"A sound that blends free jazz and hip-hop, seeing no distance between them... Latin fuses with African fuses with European and on and on until there is no distinction. This uncompromising group of players delivers an unforgettable listening experience that listeners will doubtless be parsing for some time to come." -- PopMatters
"One of the most interesting and original acts in Texas -- perhaps the entire planet," -- Austin Chronicle
Austin, TX musical iconoclasts The Young Mothers share a new track from their forthcoming sophomore album today in an interview with Austin Chronicle. Hear and share "Jazz Oppression" HERE. (Direct Soundcloud.)
The band is currently in Europe wrapping up a summer tour before heading to Canada for a couple of shows. See current dates below.
Self Sabotage Records proudly presents Morose, the anticipated follow up by The Young Mothers, a juggernaut of a collective formed in 2012 and featuring a super group of heavy-hitters who have helped steer the direction of creative music in New York, Chicago, Texas, and Scandinavia.
Norwegian bassist Ingebrigt Håker Flaten (The Thing; Free Fall; Atomic) moved to Austin, Texas in 2009. He'd experimented with stateside living for a few years in Chicago before that, but the city of barbecue, food trucks, and outlaw country music has become his home base. Texas has a deep creative music history, but most Texas improvisers found their notoriety elsewhere, seeking to escape segregation and poverty for a chance to 'starve a little better' on the coasts. However, the Texas of 2018 is not the Texas of 1958 and the groundwork for this potent convergence was laid around a decade ago in Houston when Ingebrigt met and linked up with trumpeter/rapper Jawwaad Taylor (Shape Of Broad Minds, MF Doom), and what became a transliteration of his Chicago Sextet into a scrappy Lone Star variant called The Young Mothers has formed a group identity all its own and now has a second album under the belt (their first, A Mothers' Work Is Never Done was self-released in 2014). Instrumentally The Young Mothers has some similarity with its Windy City relative - in addition to sharing drummer Frank Rosaly and Flaten, the vibraphone chair is held down by percussionist & diabolical vocalist Stefan González (Yells At Eels, Akkolyte), and Jason Jackson (Alvin Fielder, Pauline Oliveros, William Parker) on tenor and barry is their saxophone firebrand. Furthermore, the group features guitarist Jonathan Horne (Plutonium Farmers, ex-White Denim) and prolific wordsmith and improviser JAWWAAD on trumpet, electronics, and rhymes, and it is here that structural similarities between the Young Mothers and Flaten's other folksy-modal projects end.
The Young Mothers was named after a Houston community project for teen mothers (Project Row Houses) that Flaten's then-partner had been a part of, and while it may strike one as an odd moniker for a group that melds free improvisation, Tejano-inspired horn lines, the long unfurling electricity of surf rock, tough word-science and crust metal vocals, but relocating to a then-unfamiliar locale and birthing/raising a melange of sonic approaches into a working ensemble is not insignificant, if not quite actual motherhood. (On a side note; another strong connection to the Project Row Houses is the Houstonian artist and legendary sculptor Jesse Lott who made the beautiful album art!) Anyways, while they may have exhibited a homespun ricketiness in the beginning, through touring nationwide and after several festival performances and tours in Europe they've honed their sound into something truly their own, and one that's not insignificantly comparable to historical melds in Scandinavian-American-World Music - the work of Don Cherry, Maffy Falay's Sevda, and more recent efforts from Two Bands and a Legend and The Cherry Thing successfully merge varied strains of contemporary music with creative improvisation. Flaten's round, deep tone and precise attack certainly act as an anchor, a fulcrum for sculpted vibraphone resonance, the dry breaks and shimmering floes of Rosaly's kit, all of which stoke Horne's flinty guitar and the throaty exhortations of brass and verbal declaration. Check "Black Tar Caviar" for some of the most unruly combinations of threads on this disc; from dual cymbal and tuned gong tempi supporting Jackson's Gato Barbieri-like burrs, the palette of accents gradually increases until feedback-laden scorch signals a second movement, raps and death howls in tandem against a Cherry-like folk theme and sludgy electric bass grooves/strangled flourishes. It's a fine microcosm of ten of what The Young Mothers are up to.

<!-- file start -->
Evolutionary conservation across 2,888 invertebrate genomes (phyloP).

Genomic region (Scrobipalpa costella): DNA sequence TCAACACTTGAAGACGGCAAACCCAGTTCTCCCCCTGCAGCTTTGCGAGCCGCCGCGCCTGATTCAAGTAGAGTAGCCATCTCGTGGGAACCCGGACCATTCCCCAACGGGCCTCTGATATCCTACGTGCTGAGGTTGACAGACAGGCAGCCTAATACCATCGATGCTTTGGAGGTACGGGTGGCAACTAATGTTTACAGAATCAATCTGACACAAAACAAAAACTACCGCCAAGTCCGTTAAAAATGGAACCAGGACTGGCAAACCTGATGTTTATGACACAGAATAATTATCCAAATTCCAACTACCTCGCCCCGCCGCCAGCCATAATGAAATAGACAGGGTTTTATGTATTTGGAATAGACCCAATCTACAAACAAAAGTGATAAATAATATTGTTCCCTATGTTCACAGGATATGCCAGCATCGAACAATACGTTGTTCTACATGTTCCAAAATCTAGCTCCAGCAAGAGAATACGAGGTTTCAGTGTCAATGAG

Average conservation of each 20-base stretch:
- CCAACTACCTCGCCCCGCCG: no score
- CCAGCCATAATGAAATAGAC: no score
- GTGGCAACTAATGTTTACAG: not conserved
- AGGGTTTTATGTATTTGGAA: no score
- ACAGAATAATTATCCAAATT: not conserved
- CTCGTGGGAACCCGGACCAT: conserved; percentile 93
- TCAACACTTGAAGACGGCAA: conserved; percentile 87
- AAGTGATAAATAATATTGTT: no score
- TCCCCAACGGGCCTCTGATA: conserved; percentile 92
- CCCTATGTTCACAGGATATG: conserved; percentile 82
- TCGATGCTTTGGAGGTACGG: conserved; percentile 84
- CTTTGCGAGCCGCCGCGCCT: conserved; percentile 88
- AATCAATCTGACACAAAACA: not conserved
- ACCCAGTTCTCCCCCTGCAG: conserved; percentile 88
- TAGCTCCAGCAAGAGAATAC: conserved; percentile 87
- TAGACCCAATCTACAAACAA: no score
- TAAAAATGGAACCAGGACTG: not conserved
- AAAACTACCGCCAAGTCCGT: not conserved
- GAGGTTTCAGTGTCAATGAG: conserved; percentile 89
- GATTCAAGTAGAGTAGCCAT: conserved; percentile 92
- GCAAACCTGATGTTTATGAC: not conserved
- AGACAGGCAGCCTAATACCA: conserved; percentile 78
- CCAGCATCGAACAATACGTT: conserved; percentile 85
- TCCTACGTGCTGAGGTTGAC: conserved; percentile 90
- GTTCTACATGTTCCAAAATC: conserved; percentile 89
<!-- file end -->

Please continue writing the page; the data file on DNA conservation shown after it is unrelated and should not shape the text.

And as Håker Flaten tells us; "a lot has changed since I initiated this band in 2012, it has grown into its own thing with a truly collective spirit. I created a monster and its time to let go" - luckily for all of us, this band has stretched its legs further than the Houston/Austin/Dallas triangle and we at Self Sabotage Records are ready to help them to hopefully reach out much further with an album we believe is remarkable! We hope you feel the same.
Morose will be available on LP, CD and download on June 22, 2018 out via Self Sabotage Records (Pre-order at Big Cartel-Self Sabotage).
THE YOUNG MOTHERS TOUR:
06/12 Montreal, QC @ La Sala Rosa
06/13 Hamilton, ON @ Something Else Festival
Artist: The Young Mothers
Record Label: Self Sabotage Records
Release Date: June 22nd, 2018
01. Attica Black
02. Black Tar Caviar
03. Bodiless Arms
05. Untitled #1
06. Jazz Oppression
09. Untitled #2
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